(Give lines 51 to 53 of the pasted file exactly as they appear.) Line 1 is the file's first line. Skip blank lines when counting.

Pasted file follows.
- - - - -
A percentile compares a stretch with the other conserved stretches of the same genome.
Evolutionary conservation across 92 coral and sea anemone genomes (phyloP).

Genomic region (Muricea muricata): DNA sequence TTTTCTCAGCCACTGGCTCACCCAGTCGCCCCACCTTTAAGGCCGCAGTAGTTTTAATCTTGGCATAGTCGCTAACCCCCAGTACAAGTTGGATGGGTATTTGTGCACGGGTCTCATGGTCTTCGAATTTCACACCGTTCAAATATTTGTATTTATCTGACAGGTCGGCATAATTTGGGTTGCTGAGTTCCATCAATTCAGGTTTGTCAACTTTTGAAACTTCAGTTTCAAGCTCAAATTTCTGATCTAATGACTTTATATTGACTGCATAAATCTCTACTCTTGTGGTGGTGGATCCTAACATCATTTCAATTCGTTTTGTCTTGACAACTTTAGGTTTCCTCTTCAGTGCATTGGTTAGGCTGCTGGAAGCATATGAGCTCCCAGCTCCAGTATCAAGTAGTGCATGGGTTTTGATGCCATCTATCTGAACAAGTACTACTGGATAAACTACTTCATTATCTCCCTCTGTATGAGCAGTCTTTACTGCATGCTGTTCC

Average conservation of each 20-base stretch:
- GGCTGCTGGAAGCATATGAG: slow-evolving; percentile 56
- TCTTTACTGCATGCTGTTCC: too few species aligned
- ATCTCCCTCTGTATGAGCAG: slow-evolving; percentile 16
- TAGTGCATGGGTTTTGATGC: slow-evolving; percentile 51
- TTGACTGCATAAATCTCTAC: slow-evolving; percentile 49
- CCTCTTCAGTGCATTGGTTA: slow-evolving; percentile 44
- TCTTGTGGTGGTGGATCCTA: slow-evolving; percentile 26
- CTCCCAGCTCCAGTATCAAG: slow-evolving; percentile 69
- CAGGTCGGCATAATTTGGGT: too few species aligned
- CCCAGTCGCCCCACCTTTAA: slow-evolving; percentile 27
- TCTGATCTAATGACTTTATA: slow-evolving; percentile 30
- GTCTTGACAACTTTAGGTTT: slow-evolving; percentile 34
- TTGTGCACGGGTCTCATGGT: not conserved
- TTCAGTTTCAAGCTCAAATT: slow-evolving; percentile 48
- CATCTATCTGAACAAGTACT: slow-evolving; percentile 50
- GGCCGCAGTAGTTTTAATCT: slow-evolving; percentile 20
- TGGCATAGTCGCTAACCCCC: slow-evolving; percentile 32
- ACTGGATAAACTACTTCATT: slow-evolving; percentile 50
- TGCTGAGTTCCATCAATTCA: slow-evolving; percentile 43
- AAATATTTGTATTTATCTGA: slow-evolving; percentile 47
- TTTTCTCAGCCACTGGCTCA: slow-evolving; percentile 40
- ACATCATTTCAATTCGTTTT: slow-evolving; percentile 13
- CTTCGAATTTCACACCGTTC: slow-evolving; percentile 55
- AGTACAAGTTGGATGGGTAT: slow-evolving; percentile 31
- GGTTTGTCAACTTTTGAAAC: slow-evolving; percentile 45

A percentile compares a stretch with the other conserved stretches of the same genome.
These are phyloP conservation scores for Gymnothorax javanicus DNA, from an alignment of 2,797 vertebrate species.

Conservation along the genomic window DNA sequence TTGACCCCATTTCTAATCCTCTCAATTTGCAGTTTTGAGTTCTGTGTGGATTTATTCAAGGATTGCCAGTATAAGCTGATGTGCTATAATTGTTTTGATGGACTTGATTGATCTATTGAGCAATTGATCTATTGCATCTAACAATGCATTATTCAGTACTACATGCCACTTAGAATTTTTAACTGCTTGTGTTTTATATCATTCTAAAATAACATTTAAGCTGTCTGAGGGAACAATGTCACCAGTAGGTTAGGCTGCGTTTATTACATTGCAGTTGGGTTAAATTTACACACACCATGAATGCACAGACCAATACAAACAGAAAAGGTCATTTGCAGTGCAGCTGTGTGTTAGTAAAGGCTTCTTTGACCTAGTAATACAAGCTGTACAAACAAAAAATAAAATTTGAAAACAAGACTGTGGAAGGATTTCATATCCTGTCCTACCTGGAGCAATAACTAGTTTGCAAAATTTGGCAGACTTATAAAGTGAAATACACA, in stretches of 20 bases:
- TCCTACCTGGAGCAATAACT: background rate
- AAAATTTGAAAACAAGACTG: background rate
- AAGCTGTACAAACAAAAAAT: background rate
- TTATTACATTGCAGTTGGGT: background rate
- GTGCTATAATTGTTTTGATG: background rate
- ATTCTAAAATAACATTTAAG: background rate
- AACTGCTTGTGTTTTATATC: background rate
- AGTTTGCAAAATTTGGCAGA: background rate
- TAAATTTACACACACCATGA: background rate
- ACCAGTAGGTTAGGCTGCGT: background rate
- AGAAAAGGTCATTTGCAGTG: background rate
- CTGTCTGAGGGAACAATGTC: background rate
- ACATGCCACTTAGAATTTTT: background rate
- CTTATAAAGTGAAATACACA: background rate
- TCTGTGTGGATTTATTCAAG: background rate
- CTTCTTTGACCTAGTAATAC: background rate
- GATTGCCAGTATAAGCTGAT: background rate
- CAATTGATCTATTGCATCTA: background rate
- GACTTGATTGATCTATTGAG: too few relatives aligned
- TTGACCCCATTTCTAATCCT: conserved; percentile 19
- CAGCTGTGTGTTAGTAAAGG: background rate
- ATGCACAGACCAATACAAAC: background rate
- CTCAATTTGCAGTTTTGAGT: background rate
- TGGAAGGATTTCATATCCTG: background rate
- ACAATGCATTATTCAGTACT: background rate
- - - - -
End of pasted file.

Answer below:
- GACTTGATTGATCTATTGAG: too few relatives aligned
- TTGACCCCATTTCTAATCCT: conserved; percentile 19
- CAGCTGTGTGTTAGTAAAGG: background rate